This learning object is part of a much larger website, GoCognitive, which offers open educational resources for “students, educators, and researchers in cognitive psychology and cognitive neuroscience.” The specific module on Change Blindness is a demonstration via which participants look for changes between two presented images. The changes can include deleted elements, color and location changes, size changes, and so on. Participants control the flicker rate of the presented images. Overall, the site offers a fun, interactive way to understand change blindness by putting the controls in the user’s hands.
Type of Material:
• This is a very useful demonstration to assist in understanding change blindness. The ability to control the masking interval and speed (flicker rate) helps one see the importance of these variables.
• This demonstration would be useful in either individual browsing for students (such as through posting online for students to review) or for a class demonstration of each image, allowing the class group as a whole to take note of the changes.
A basic web browser is needed. Two peer reviewers reported a superior experience using Google Chrome 39.0 (vs.Mozilla Firefox). The demonstration also requires Flash.
Identify Major Learning Goals:
• Students will learn about change blindness across multiple images of varying complexities.
Target Student Population:
• High school and college students studying Sensation and Perception within Introduction to Psychology or a more advanced course would benefit from this demonstration.
Prerequisite Knowledge or Skills:
• Basic computer navigation skills are needed to successfully surf the demonstration.
• Some background in Sensation and Perception in Psychology would be beneficial.
• The strength of this learning object is that it is a hands-on illustration of the change-blindness paradigm. The module keeps track of the total time to identify the changes, the number of incorrect clicks, and other variables.
• The seven (7) demonstrations provide varied opportunities to understand change blindness. Some of the images are simple, some complex. Because the timing is under the user’s control, the demonstration allow for a heightened learning experience that leads to a deeper understanding of change blindness.
• The demonstration does not include background information, academic references, or web resources on change blindness. This content will need to be supplied by instructors.
Potential Effectiveness as a Teaching Tool
• This material can be very useful for teaching and studying change blindness, change detection, visual attention, and visual perception.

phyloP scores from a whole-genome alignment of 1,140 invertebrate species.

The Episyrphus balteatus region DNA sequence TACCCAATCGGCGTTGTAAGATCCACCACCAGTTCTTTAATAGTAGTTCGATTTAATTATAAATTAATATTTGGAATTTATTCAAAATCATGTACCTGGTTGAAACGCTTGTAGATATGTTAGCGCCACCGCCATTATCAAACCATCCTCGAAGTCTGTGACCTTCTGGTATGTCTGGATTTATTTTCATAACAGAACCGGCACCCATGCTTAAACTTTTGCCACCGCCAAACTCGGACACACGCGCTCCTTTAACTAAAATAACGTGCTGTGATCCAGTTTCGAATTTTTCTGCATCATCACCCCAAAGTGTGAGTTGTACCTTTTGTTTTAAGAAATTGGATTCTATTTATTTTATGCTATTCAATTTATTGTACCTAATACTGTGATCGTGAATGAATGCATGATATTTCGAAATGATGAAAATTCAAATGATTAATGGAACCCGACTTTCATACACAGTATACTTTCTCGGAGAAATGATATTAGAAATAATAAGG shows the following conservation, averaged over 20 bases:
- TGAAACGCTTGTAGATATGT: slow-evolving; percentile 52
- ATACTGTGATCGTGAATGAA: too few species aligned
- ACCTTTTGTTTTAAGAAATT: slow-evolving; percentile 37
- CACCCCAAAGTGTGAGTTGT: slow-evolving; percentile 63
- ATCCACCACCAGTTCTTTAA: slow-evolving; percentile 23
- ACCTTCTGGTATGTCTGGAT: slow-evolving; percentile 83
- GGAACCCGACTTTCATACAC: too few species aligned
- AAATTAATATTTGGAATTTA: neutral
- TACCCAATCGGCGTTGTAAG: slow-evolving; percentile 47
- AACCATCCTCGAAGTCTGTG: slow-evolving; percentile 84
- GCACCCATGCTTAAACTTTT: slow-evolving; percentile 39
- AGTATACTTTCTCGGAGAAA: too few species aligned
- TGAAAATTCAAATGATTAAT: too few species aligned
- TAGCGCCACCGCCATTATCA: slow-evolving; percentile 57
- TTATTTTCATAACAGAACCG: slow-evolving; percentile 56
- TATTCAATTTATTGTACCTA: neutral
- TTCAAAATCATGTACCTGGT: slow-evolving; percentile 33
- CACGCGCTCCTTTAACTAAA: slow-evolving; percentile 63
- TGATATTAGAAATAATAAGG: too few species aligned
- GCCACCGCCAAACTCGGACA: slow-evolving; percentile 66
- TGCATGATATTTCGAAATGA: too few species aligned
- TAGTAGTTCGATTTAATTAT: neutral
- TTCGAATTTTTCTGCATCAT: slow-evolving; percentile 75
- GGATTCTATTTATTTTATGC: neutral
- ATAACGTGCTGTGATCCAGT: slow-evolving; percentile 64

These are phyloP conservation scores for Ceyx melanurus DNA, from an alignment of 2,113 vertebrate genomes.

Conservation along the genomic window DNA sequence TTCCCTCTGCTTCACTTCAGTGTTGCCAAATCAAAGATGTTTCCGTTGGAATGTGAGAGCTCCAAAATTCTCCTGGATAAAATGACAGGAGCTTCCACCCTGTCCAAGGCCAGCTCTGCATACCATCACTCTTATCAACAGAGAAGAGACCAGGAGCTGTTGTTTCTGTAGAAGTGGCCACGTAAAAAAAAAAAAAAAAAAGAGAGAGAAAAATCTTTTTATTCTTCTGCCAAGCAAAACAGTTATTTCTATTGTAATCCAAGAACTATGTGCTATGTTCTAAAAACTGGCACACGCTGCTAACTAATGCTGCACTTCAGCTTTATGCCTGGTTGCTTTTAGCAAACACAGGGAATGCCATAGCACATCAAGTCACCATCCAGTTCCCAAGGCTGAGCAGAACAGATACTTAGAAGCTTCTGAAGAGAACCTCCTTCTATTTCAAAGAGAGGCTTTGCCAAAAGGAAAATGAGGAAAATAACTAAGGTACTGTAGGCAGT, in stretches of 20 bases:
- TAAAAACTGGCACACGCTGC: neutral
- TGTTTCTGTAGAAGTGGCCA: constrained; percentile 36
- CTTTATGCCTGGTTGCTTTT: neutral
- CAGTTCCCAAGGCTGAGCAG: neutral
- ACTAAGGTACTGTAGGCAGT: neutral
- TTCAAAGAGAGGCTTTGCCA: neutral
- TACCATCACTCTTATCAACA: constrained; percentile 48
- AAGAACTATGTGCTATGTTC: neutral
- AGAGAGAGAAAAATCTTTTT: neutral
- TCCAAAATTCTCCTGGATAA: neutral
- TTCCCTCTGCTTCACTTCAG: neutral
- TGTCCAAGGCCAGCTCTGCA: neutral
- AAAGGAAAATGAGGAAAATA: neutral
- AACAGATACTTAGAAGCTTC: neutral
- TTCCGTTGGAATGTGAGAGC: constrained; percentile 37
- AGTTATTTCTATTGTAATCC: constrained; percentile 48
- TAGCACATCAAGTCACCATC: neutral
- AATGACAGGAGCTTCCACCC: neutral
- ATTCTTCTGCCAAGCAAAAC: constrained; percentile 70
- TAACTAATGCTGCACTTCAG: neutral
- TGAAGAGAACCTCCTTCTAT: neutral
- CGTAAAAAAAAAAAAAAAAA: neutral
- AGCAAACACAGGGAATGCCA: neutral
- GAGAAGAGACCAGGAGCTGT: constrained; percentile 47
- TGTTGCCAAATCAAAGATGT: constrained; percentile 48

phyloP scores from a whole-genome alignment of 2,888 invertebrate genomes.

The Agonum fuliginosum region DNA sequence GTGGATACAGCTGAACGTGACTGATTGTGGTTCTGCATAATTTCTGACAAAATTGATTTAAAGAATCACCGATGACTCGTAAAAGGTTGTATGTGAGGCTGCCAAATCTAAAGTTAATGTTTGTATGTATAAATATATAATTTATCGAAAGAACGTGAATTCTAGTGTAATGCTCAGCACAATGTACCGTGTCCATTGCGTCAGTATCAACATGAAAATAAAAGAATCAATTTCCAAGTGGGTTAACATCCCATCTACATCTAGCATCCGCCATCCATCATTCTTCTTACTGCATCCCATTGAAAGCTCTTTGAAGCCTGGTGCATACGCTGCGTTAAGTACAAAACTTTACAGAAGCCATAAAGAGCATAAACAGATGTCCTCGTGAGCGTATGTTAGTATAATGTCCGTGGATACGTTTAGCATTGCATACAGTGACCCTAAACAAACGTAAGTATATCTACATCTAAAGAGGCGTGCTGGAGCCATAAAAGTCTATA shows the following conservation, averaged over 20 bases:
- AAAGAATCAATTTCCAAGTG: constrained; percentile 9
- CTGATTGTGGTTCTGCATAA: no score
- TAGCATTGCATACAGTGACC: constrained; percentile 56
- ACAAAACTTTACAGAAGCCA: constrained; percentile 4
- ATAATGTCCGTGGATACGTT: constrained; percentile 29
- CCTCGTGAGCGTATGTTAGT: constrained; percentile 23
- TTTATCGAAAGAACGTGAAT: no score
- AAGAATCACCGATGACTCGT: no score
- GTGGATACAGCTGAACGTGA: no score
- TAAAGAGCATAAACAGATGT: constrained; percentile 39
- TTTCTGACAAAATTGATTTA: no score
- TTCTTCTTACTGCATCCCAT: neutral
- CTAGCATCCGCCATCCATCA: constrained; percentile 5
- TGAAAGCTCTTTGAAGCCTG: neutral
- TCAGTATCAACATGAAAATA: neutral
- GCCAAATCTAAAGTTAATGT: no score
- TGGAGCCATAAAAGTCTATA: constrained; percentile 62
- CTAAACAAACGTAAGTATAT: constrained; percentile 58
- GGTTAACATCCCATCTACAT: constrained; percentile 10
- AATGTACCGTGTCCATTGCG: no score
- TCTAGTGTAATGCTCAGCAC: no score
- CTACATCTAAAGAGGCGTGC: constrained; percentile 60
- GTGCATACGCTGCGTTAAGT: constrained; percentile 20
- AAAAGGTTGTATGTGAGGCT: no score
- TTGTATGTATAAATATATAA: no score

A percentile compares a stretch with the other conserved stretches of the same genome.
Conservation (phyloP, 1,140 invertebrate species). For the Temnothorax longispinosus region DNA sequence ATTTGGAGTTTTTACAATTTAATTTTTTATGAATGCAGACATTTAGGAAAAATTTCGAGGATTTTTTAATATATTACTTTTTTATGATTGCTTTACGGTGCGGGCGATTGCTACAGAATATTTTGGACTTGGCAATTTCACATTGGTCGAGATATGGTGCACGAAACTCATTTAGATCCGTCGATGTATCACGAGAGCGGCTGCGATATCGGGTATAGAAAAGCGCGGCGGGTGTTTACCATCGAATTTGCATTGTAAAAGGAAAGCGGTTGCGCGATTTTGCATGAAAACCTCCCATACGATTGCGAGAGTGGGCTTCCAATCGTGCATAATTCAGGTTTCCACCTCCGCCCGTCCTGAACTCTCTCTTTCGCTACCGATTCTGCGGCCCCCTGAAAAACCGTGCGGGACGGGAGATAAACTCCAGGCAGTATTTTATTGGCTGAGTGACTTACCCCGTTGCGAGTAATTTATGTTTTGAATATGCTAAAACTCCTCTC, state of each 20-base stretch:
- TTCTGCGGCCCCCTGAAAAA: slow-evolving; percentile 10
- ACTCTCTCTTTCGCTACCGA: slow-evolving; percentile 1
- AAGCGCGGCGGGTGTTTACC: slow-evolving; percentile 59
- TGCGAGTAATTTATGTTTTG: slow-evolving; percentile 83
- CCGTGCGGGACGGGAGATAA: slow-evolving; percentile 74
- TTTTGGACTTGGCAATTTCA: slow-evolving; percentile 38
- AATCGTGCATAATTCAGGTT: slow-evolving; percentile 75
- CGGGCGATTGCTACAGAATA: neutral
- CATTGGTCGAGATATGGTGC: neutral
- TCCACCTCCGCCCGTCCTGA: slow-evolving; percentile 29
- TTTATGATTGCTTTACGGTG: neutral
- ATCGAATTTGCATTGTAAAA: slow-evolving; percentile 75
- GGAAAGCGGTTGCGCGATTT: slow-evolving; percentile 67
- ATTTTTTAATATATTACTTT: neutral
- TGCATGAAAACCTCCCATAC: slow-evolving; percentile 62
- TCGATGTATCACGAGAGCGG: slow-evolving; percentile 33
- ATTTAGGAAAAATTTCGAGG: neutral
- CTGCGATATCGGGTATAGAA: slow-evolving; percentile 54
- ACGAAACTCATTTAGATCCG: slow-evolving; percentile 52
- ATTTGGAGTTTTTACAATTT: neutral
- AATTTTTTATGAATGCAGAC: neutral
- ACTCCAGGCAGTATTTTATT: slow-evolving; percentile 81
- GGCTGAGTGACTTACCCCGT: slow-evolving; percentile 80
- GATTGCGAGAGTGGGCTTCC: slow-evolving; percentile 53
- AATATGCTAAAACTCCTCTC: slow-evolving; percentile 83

• The demonstration can be implemented in the classroom setting and in individual research.
• It is a very short demonstration overall and offers a clear and concise illustration of change blindness.
• Because users control timing and masking, they can test themselves multiple times under different conditions. The user controls when each of seven (7) images begins; on identifying the change, the user clicks the area. The program will stop and state when the user finds the correct area. The user can affect the changes across five (5) levels of mask time and four (4) different speeds.
• Additionally, the site allows users to retain data for comparison purposes.
• The demonstration is not currently designed as a stand-alone teaching module. Instructors will need to provide additional information to aid students in understanding what they are viewing. For example, the site has wonderful imaging for those who already have an understanding of how change blindness works and the effect of timing. A little more information will be needed for those who do not have this background.
Ease of Use for Both Students and Faculty
• The site is generally very easy to use. Instructions are on the first page. Once on the next screen, the images are located across the bottom with controls across the top of the screen.
• Nonetheless, the navigation on entering the demo can appear somewhat unclear. Additional instructions would be useful (possibly including solutions for viewers who are ultimately unable to locate the changes between images).
Other Issues and Comments:
Go Cognitive: Change Blindness is an excellent teaching and learning material. Visitors may wish to surf additional components from the Go Cognitive website.
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